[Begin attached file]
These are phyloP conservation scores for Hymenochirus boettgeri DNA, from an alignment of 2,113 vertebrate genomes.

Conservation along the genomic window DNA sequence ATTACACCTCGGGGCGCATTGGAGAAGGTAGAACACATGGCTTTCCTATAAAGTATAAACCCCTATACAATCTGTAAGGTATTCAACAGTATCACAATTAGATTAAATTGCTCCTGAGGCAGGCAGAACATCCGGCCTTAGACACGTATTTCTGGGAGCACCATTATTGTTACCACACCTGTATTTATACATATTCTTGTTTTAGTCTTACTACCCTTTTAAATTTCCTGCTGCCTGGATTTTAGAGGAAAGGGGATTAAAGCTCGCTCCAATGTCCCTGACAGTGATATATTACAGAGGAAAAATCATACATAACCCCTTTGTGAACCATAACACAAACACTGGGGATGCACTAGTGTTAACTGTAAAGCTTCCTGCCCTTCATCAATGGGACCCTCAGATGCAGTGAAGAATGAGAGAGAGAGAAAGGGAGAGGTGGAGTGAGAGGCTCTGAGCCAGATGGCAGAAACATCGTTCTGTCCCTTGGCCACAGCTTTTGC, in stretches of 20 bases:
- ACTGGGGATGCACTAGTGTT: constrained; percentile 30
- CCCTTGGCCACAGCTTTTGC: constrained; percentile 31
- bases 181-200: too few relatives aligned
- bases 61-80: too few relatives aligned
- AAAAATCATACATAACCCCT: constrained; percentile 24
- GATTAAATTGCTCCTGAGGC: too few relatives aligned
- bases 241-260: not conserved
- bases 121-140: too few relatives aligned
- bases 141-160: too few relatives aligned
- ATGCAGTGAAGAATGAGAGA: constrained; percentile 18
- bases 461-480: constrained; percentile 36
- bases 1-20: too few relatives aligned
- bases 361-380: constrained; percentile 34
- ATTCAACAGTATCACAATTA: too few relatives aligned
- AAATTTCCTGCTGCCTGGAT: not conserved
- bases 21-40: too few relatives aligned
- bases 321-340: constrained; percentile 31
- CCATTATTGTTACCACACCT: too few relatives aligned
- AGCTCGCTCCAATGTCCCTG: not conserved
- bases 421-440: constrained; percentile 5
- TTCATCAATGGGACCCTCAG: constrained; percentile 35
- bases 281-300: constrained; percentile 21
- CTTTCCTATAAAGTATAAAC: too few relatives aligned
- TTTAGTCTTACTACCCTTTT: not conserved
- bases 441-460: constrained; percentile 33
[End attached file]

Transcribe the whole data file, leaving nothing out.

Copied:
These are phyloP conservation scores for Hymenochirus boettgeri DNA, from an alignment of 2,113 vertebrate genomes.

Conservation along the genomic window DNA sequence ATTACACCTCGGGGCGCATTGGAGAAGGTAGAACACATGGCTTTCCTATAAAGTATAAACCCCTATACAATCTGTAAGGTATTCAACAGTATCACAATTAGATTAAATTGCTCCTGAGGCAGGCAGAACATCCGGCCTTAGACACGTATTTCTGGGAGCACCATTATTGTTACCACACCTGTATTTATACATATTCTTGTTTTAGTCTTACTACCCTTTTAAATTTCCTGCTGCCTGGATTTTAGAGGAAAGGGGATTAAAGCTCGCTCCAATGTCCCTGACAGTGATATATTACAGAGGAAAAATCATACATAACCCCTTTGTGAACCATAACACAAACACTGGGGATGCACTAGTGTTAACTGTAAAGCTTCCTGCCCTTCATCAATGGGACCCTCAGATGCAGTGAAGAATGAGAGAGAGAGAAAGGGAGAGGTGGAGTGAGAGGCTCTGAGCCAGATGGCAGAAACATCGTTCTGTCCCTTGGCCACAGCTTTTGC, in stretches of 20 bases:
- ACTGGGGATGCACTAGTGTT: constrained; percentile 30
- CCCTTGGCCACAGCTTTTGC: constrained; percentile 31
- bases 181-200: too few relatives aligned
- bases 61-80: too few relatives aligned
- AAAAATCATACATAACCCCT: constrained; percentile 24
- GATTAAATTGCTCCTGAGGC: too few relatives aligned
- bases 241-260: not conserved
- bases 121-140: too few relatives aligned
- bases 141-160: too few relatives aligned
- ATGCAGTGAAGAATGAGAGA: constrained; percentile 18
- bases 461-480: constrained; percentile 36
- bases 1-20: too few relatives aligned
- bases 361-380: constrained; percentile 34
- ATTCAACAGTATCACAATTA: too few relatives aligned
- AAATTTCCTGCTGCCTGGAT: not conserved
- bases 21-40: too few relatives aligned
- bases 321-340: constrained; percentile 31
- CCATTATTGTTACCACACCT: too few relatives aligned
- AGCTCGCTCCAATGTCCCTG: not conserved
- bases 421-440: constrained; percentile 5
- TTCATCAATGGGACCCTCAG: constrained; percentile 35
- bases 281-300: constrained; percentile 21
- CTTTCCTATAAAGTATAAAC: too few relatives aligned
- TTTAGTCTTACTACCCTTTT: not conserved
- bases 441-460: constrained; percentile 33